For those who run small non-profits, every day is a day of service

Rebel Ventures is a nonprofit that promotes good nutrition. (Image via promotional YouTube Video for Rebel Ventures)

Rebel Ventures is a nonprofit that promotes good nutrition. (Image via promotional YouTube Video for Rebel Ventures)

In a city like Philadelphia, there is a vast network of small nonprofits that rely on volunteers to keep the doors open. Here are a few of them.

In spring 2015, an international nonprofit called BuildOn announced that it would have to close its Philadelphia branch due to lack of funds.

For employee Greg Lynch, that meant he was out of a job. But he couldn’t just walk away from the work, or the young people it was helping.

“For a lot of our kids this was really their family, their place to fit in, their place to belong,” said Lynch.

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BuildOn organized volunteer projects for city youth so they could help improve their own communities and learn the value of service. Lynch figured he could preserve the bones of what BuildOn had established. For nearly two years now that’s exactly what he’s been doing.

Lynch launched his own organization, Youth Volunteer Corps of Philadelphia, a month after BuildOn closed shop. Since then, YVC has recruited over 400 young people to participate in volunteer projects and organized regular club meetings at a number of Philadelphia public schools.

Lynch works 40 hours a week keeping the fledgling organization afloat, and he does it all without taking a salary.

“Obviously that’s not sustainable for me forever and time is getting a little short, but it’s my dream that I’m able to generate enough support that I can continue working on this with them for the long term,” said Lynch.

There are scores of nonprofits across Philadelphia with similar dreams and similar means. Nationally, about 30 percent of public charities report less than $100,000 annually in total expenses, according to the Urban Institute. And that total excludes organizations like YVC, whose gross receipts don’t meet the IRS filing threshold of $50,000.

Like so many entrepreneurs fiddling away in garages, the people who run these start-up nonprofits rely on ingenuity and sweat equity. For them volunteerism isn’t simply something to perform once a year on this National Day of Service. Rather it is embedded into their daily lives.

And thousands of young people around the city benefit from their service.

Take the case of Rebel Ventures, which also has its roots in a painful closing.

In 2013, the School District decided to shutter George Pepper Middle School in southwest Philadelphia. At the time, Jarett Stein was running a small nutrition program at the school that seemed to be generating some momentum.

Noticing a dearth of healthy food options at their school and in their neighborhood, the students in Stein’s program decided to create their own brand of snack bars. The idea and the product quickly caught fire. Stein knew he couldn’t let the initiative die just because the school was closing its doors.

“The kids were talking with me and it was just so powerful and positive that it seemed like we’d really figured something out there,” said Stein.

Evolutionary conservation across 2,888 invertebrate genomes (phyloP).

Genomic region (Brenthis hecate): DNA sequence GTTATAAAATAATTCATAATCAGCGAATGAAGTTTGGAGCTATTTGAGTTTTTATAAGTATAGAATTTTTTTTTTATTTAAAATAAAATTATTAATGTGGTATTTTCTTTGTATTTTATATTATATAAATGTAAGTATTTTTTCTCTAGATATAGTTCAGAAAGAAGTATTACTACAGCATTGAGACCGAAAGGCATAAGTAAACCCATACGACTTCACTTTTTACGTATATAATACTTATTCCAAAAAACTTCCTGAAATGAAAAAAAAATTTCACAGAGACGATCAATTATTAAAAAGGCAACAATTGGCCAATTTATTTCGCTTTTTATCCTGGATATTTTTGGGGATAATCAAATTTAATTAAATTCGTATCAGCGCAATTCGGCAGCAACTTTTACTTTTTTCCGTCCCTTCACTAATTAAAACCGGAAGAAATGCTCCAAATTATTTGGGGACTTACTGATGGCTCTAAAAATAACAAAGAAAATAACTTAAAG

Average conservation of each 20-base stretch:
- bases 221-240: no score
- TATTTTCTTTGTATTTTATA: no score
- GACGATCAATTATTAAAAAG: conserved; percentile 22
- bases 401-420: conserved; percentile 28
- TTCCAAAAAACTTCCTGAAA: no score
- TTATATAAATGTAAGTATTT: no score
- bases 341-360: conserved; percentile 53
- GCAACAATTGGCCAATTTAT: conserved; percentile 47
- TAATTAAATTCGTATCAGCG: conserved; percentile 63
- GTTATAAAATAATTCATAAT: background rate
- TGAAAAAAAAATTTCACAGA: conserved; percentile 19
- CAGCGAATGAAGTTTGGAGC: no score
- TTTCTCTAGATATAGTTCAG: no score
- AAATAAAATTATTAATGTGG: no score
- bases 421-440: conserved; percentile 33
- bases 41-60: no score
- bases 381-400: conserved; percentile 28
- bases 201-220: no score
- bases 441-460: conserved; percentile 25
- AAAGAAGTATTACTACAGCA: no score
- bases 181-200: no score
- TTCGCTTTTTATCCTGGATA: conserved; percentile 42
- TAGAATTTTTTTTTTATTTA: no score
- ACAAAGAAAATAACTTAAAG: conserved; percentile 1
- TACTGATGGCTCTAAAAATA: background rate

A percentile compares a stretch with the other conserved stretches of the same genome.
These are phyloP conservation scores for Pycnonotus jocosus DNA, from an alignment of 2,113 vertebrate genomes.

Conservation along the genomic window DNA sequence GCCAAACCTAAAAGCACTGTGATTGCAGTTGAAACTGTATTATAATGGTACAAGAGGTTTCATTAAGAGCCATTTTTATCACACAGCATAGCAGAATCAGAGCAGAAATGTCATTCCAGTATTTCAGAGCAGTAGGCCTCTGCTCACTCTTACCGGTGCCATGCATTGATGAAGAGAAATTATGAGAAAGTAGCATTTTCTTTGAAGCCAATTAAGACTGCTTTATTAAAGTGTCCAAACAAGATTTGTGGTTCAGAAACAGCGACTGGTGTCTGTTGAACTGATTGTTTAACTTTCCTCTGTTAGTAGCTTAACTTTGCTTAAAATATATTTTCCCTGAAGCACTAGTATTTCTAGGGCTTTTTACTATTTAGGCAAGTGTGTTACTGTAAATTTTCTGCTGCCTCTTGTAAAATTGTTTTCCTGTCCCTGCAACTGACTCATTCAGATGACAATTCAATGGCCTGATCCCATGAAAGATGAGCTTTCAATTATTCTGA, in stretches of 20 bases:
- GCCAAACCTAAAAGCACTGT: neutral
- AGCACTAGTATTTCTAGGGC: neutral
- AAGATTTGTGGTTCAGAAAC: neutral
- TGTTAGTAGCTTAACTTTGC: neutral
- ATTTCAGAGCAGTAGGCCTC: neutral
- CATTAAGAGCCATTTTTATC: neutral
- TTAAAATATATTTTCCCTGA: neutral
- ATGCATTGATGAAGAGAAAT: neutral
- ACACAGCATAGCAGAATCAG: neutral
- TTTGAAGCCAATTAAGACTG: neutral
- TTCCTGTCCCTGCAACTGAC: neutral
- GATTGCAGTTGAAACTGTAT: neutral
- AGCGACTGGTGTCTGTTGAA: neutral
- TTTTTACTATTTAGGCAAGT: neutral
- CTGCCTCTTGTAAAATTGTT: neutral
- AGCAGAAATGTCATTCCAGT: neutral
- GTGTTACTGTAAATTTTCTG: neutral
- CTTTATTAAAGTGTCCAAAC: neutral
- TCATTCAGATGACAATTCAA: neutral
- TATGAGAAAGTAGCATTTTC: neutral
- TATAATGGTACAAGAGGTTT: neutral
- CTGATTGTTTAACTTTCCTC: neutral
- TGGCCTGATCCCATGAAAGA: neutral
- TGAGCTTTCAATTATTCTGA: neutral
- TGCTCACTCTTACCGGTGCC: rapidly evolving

The program soon migrated to the University of Pennsylvania’s Netter Center for community partnerships, where Stein works as a director of student engagement. There it grew into a small business run almost entirely by young people, a place where they spread the gospel of good nutrition, receive job training, and learn the nuances of entrepreneurship. In just the last month, Rebel Ventures became its own 501(c)3. Stein’s title is volunteer executive director, a job that requires about 20 hours a week of work.

Other organizations, like Minds Matter Philadelphia, rely on whole networks of volunteers.

Minds Matter is a mentorship program that prepares high-achieving, low-income students for college. Students join the program as sophomores and stay until they complete high school, meeting weekly during the school year with mentors who help them navigate their school work, college entrance exams, college applications, and the harrowing financial aid process.

Each student has two dedicated mentors, all of which are volunteers. The dozen or so people who run the organization also donate their time. Minds Matter doesn’t have any paid employees.

Devon Madison, senior vice president of programs, dedicates 10-20 hours of time a week to Minds Matter. She does that on top of her job as an assistant principal with the Mastery Charter Schools network.

“The fact that our organization is all volunteer is something I’m really proud,” said Madison. “It puts a smile on my face.”

For Greg Lynch of Youth Volunteer Corps, most days end with a smile, as well.

“Four out of the five or six or however many days of the week this is incredibly exciting and I’m passionate about it and I’m having a great time,” he said. “And then one or two days it’s just completely terrifying.”

It’s easy for doubt to creep in. Lynch has now gone nearly two years without a paying job, all in his quest to make YVC a permanent fixture of the Philly nonprofit scene. He admits raising money is tough, and receiving rejection notices from philanthropists and foundations may be even tougher.

At the moment, YVC is running an online campaign to raise the $15,000 it needs to meet its operational expenses for the year. The goal of the organization’s recently formed board is to ultimately scrounge together $80,000 so it can support the program and hire someone full-time to run it.

“A lot of our kids come from places where they don’t have a lot of communities of support,” said Lynch. “And that’s really the reason I’m doing this work, because I see the value in that healthy community and the positive outcomes it has for the kids that are involved.”

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